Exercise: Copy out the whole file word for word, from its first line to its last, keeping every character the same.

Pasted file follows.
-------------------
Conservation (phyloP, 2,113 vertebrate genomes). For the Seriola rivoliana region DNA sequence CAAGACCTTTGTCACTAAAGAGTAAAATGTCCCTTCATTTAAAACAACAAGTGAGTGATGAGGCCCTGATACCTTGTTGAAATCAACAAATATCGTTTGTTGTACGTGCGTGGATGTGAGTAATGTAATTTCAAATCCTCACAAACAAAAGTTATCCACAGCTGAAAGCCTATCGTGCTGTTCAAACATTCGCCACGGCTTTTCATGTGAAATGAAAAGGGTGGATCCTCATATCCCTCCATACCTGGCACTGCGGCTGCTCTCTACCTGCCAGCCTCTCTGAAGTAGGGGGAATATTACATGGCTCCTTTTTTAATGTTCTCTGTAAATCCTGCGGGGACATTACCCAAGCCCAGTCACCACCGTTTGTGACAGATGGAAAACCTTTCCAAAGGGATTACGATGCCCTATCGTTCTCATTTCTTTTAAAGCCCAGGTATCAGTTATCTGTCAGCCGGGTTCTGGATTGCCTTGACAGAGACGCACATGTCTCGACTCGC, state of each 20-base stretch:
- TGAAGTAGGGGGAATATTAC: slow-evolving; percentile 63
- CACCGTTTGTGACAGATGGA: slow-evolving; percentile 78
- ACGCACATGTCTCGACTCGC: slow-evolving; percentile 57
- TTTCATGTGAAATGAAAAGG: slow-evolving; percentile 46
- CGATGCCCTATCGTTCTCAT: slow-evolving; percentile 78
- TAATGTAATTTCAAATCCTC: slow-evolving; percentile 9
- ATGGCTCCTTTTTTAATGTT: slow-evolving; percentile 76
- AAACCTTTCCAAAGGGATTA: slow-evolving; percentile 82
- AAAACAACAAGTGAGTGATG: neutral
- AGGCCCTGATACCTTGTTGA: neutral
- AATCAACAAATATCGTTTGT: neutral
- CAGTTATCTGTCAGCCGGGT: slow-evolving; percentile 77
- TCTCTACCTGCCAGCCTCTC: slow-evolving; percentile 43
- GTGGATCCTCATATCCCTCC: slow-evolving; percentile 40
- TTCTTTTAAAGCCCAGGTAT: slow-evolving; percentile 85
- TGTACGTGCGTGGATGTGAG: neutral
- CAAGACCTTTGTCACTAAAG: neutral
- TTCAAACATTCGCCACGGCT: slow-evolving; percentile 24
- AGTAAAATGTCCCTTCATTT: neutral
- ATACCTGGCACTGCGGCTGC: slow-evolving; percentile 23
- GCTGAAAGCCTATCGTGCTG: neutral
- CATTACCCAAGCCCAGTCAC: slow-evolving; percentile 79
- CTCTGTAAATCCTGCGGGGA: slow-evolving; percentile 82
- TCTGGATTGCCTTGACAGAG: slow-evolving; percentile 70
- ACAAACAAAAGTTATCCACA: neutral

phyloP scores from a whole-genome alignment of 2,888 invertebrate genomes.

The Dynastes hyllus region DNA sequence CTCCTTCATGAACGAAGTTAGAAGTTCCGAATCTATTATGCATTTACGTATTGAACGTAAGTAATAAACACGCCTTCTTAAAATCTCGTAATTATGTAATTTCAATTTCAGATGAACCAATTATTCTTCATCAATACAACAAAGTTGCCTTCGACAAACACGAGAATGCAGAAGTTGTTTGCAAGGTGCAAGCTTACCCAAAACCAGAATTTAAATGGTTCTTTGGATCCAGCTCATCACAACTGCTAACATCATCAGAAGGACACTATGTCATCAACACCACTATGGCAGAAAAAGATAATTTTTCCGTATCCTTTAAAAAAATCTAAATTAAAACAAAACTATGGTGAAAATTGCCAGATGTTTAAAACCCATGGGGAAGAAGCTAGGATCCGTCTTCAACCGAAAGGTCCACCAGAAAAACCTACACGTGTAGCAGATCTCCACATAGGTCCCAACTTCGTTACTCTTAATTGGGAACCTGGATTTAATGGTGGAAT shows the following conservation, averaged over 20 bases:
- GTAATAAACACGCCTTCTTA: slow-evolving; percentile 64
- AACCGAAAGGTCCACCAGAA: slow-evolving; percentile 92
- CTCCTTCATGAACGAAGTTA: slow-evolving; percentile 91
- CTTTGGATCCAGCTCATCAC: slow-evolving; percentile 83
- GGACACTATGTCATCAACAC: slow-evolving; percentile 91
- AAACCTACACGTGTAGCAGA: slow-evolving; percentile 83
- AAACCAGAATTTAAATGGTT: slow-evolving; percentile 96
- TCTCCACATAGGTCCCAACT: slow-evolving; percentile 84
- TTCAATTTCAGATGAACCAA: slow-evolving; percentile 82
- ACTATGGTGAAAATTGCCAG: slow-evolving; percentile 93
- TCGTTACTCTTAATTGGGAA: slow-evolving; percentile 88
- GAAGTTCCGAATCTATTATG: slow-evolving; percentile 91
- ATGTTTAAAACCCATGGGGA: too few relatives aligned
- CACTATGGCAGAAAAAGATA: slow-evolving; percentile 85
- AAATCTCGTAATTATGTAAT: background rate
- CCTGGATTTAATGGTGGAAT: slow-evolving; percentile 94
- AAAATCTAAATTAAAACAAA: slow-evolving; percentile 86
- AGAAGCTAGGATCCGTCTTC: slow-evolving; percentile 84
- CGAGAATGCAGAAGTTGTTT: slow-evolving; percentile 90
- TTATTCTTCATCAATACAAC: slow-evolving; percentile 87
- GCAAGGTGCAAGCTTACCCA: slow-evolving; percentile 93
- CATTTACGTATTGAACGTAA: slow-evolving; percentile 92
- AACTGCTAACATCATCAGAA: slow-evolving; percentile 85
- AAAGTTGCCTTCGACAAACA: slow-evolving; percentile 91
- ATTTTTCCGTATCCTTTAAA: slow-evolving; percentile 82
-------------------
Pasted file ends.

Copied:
Conservation (phyloP, 2,113 vertebrate genomes). For the Seriola rivoliana region DNA sequence CAAGACCTTTGTCACTAAAGAGTAAAATGTCCCTTCATTTAAAACAACAAGTGAGTGATGAGGCCCTGATACCTTGTTGAAATCAACAAATATCGTTTGTTGTACGTGCGTGGATGTGAGTAATGTAATTTCAAATCCTCACAAACAAAAGTTATCCACAGCTGAAAGCCTATCGTGCTGTTCAAACATTCGCCACGGCTTTTCATGTGAAATGAAAAGGGTGGATCCTCATATCCCTCCATACCTGGCACTGCGGCTGCTCTCTACCTGCCAGCCTCTCTGAAGTAGGGGGAATATTACATGGCTCCTTTTTTAATGTTCTCTGTAAATCCTGCGGGGACATTACCCAAGCCCAGTCACCACCGTTTGTGACAGATGGAAAACCTTTCCAAAGGGATTACGATGCCCTATCGTTCTCATTTCTTTTAAAGCCCAGGTATCAGTTATCTGTCAGCCGGGTTCTGGATTGCCTTGACAGAGACGCACATGTCTCGACTCGC, state of each 20-base stretch:
- TGAAGTAGGGGGAATATTAC: slow-evolving; percentile 63
- CACCGTTTGTGACAGATGGA: slow-evolving; percentile 78
- ACGCACATGTCTCGACTCGC: slow-evolving; percentile 57
- TTTCATGTGAAATGAAAAGG: slow-evolving; percentile 46
- CGATGCCCTATCGTTCTCAT: slow-evolving; percentile 78
- TAATGTAATTTCAAATCCTC: slow-evolving; percentile 9
- ATGGCTCCTTTTTTAATGTT: slow-evolving; percentile 76
- AAACCTTTCCAAAGGGATTA: slow-evolving; percentile 82
- AAAACAACAAGTGAGTGATG: neutral
- AGGCCCTGATACCTTGTTGA: neutral
- AATCAACAAATATCGTTTGT: neutral
- CAGTTATCTGTCAGCCGGGT: slow-evolving; percentile 77
- TCTCTACCTGCCAGCCTCTC: slow-evolving; percentile 43
- GTGGATCCTCATATCCCTCC: slow-evolving; percentile 40
- TTCTTTTAAAGCCCAGGTAT: slow-evolving; percentile 85
- TGTACGTGCGTGGATGTGAG: neutral
- CAAGACCTTTGTCACTAAAG: neutral
- TTCAAACATTCGCCACGGCT: slow-evolving; percentile 24
- AGTAAAATGTCCCTTCATTT: neutral
- ATACCTGGCACTGCGGCTGC: slow-evolving; percentile 23
- GCTGAAAGCCTATCGTGCTG: neutral
- CATTACCCAAGCCCAGTCAC: slow-evolving; percentile 79
- CTCTGTAAATCCTGCGGGGA: slow-evolving; percentile 82
- TCTGGATTGCCTTGACAGAG: slow-evolving; percentile 70
- ACAAACAAAAGTTATCCACA: neutral

phyloP scores from a whole-genome alignment of 2,888 invertebrate genomes.

The Dynastes hyllus region DNA sequence CTCCTTCATGAACGAAGTTAGAAGTTCCGAATCTATTATGCATTTACGTATTGAACGTAAGTAATAAACACGCCTTCTTAAAATCTCGTAATTATGTAATTTCAATTTCAGATGAACCAATTATTCTTCATCAATACAACAAAGTTGCCTTCGACAAACACGAGAATGCAGAAGTTGTTTGCAAGGTGCAAGCTTACCCAAAACCAGAATTTAAATGGTTCTTTGGATCCAGCTCATCACAACTGCTAACATCATCAGAAGGACACTATGTCATCAACACCACTATGGCAGAAAAAGATAATTTTTCCGTATCCTTTAAAAAAATCTAAATTAAAACAAAACTATGGTGAAAATTGCCAGATGTTTAAAACCCATGGGGAAGAAGCTAGGATCCGTCTTCAACCGAAAGGTCCACCAGAAAAACCTACACGTGTAGCAGATCTCCACATAGGTCCCAACTTCGTTACTCTTAATTGGGAACCTGGATTTAATGGTGGAAT shows the following conservation, averaged over 20 bases:
- GTAATAAACACGCCTTCTTA: slow-evolving; percentile 64
- AACCGAAAGGTCCACCAGAA: slow-evolving; percentile 92
- CTCCTTCATGAACGAAGTTA: slow-evolving; percentile 91
- CTTTGGATCCAGCTCATCAC: slow-evolving; percentile 83
- GGACACTATGTCATCAACAC: slow-evolving; percentile 91
- AAACCTACACGTGTAGCAGA: slow-evolving; percentile 83
- AAACCAGAATTTAAATGGTT: slow-evolving; percentile 96
- TCTCCACATAGGTCCCAACT: slow-evolving; percentile 84
- TTCAATTTCAGATGAACCAA: slow-evolving; percentile 82
- ACTATGGTGAAAATTGCCAG: slow-evolving; percentile 93
- TCGTTACTCTTAATTGGGAA: slow-evolving; percentile 88
- GAAGTTCCGAATCTATTATG: slow-evolving; percentile 91
- ATGTTTAAAACCCATGGGGA: too few relatives aligned
- CACTATGGCAGAAAAAGATA: slow-evolving; percentile 85
- AAATCTCGTAATTATGTAAT: background rate
- CCTGGATTTAATGGTGGAAT: slow-evolving; percentile 94
- AAAATCTAAATTAAAACAAA: slow-evolving; percentile 86
- AGAAGCTAGGATCCGTCTTC: slow-evolving; percentile 84
- CGAGAATGCAGAAGTTGTTT: slow-evolving; percentile 90
- TTATTCTTCATCAATACAAC: slow-evolving; percentile 87
- GCAAGGTGCAAGCTTACCCA: slow-evolving; percentile 93
- CATTTACGTATTGAACGTAA: slow-evolving; percentile 92
- AACTGCTAACATCATCAGAA: slow-evolving; percentile 85
- AAAGTTGCCTTCGACAAACA: slow-evolving; percentile 91
- ATTTTTCCGTATCCTTTAAA: slow-evolving; percentile 82